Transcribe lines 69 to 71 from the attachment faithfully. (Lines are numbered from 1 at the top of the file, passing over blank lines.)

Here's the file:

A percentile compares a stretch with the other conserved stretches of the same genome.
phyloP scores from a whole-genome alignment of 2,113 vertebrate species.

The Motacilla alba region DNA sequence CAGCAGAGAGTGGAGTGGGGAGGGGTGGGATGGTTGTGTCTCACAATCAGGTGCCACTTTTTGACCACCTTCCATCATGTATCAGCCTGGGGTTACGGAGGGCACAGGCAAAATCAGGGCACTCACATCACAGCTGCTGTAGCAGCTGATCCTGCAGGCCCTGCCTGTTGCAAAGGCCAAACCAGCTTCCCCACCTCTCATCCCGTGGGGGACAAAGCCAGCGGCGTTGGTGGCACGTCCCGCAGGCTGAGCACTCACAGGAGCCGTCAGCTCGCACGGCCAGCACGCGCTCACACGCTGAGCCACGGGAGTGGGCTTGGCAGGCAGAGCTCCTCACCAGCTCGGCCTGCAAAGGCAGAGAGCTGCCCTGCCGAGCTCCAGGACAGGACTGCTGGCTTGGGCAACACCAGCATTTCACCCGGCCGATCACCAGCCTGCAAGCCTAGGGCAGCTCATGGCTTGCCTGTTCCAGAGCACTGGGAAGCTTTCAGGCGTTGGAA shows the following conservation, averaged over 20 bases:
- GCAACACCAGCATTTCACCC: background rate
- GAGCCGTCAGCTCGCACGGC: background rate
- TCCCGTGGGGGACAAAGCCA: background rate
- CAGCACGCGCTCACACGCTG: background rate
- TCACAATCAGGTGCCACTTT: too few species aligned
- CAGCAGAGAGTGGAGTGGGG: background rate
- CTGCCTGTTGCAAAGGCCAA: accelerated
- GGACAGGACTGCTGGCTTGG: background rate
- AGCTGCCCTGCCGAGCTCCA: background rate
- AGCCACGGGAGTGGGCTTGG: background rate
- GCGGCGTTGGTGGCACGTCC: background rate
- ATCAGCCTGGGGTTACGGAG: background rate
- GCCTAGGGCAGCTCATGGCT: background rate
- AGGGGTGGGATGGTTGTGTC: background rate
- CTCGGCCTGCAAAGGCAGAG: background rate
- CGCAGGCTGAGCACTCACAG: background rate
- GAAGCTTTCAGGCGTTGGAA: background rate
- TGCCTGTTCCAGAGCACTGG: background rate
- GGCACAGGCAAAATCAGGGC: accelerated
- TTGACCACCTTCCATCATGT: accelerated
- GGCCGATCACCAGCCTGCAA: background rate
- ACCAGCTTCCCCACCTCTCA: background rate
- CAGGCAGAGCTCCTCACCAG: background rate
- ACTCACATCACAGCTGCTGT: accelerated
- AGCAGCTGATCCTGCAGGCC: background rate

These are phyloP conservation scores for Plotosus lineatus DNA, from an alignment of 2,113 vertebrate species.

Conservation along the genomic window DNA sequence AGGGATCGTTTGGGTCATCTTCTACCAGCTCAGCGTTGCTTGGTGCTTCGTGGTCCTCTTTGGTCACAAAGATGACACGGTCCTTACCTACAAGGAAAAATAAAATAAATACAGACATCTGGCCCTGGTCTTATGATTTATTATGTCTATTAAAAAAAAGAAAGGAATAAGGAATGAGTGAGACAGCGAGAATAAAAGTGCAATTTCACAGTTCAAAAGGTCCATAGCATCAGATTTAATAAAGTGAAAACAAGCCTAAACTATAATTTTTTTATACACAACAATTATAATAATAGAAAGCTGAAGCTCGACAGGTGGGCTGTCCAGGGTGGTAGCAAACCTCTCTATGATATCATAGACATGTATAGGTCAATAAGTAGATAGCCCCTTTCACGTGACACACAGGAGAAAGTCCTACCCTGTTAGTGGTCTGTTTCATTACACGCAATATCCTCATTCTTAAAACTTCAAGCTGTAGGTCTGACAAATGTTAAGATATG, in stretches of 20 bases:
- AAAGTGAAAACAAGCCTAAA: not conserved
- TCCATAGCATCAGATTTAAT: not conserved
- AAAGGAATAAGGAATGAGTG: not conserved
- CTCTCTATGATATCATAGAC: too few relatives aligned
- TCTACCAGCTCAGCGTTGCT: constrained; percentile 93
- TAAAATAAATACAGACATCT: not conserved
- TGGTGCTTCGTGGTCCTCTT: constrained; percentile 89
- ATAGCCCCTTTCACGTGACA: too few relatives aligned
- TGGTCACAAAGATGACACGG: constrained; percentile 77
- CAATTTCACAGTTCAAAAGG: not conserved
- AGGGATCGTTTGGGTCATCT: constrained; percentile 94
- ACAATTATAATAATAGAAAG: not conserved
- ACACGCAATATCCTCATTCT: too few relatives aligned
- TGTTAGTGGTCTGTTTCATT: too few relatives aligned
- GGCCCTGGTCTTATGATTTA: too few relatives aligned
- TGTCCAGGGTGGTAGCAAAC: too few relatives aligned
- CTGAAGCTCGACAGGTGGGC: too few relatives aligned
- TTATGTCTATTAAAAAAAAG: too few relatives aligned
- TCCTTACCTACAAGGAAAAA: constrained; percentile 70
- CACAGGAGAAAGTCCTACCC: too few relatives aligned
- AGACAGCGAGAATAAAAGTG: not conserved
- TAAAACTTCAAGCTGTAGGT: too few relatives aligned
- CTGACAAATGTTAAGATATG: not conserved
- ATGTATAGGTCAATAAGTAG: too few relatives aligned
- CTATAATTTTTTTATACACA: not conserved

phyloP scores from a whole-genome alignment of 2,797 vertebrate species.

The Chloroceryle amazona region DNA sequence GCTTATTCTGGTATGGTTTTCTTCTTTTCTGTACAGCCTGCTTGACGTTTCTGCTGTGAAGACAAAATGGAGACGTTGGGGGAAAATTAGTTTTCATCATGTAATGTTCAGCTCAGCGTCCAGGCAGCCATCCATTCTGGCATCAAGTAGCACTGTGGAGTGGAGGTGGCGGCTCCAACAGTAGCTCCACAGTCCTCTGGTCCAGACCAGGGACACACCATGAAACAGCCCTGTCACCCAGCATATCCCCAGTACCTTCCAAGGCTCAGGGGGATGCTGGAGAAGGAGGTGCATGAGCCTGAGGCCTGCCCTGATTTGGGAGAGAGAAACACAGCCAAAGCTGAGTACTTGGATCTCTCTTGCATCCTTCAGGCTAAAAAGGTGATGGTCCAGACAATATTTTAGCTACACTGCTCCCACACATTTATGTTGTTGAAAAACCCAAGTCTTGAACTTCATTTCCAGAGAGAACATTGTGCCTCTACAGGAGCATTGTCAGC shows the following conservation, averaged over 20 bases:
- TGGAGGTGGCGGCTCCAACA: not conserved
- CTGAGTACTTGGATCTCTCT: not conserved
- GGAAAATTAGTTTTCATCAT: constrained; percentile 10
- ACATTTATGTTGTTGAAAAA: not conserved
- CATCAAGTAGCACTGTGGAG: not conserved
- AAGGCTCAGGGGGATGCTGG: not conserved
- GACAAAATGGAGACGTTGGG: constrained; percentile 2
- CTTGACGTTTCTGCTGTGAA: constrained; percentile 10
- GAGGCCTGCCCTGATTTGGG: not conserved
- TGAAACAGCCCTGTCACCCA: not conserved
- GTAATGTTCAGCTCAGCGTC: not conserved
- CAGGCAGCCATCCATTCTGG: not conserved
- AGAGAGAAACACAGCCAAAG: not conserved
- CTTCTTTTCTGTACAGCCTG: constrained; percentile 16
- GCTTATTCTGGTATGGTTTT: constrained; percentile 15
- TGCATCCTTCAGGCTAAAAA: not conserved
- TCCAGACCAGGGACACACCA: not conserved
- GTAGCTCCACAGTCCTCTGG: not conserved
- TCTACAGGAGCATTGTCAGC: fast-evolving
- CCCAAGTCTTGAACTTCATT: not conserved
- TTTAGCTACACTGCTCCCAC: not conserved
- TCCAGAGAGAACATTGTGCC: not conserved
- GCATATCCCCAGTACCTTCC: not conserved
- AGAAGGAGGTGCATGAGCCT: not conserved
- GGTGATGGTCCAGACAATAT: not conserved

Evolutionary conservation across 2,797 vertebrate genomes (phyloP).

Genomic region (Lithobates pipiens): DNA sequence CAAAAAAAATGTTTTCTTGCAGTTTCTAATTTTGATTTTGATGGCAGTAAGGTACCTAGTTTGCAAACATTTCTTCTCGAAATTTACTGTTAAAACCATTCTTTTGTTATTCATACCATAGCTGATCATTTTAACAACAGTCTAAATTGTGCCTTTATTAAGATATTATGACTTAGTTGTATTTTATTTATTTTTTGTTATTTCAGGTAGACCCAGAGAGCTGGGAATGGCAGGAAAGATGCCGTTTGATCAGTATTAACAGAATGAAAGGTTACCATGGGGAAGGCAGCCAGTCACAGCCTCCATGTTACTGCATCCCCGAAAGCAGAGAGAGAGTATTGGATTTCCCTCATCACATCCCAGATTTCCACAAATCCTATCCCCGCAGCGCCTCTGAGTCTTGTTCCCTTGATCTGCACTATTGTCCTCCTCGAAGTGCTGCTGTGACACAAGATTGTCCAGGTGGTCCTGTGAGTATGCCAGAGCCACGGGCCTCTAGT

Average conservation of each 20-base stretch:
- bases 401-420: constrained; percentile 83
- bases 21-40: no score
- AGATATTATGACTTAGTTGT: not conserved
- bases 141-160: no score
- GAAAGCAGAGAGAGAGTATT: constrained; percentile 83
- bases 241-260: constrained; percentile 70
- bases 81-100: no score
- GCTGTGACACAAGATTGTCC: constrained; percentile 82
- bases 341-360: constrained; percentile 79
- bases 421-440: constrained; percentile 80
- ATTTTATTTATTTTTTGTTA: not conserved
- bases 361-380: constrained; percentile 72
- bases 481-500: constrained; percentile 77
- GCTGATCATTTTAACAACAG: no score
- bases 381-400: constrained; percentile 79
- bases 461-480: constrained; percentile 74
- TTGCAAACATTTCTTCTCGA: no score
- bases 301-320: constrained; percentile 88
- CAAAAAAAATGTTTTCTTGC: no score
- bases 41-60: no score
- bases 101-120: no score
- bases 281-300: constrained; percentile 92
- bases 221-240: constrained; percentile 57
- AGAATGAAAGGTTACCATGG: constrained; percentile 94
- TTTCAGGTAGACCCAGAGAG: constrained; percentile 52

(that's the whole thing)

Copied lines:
- CAGGCAGCCATCCATTCTGG: not conserved
- AGAGAGAAACACAGCCAAAG: not conserved
- CTTCTTTTCTGTACAGCCTG: constrained; percentile 16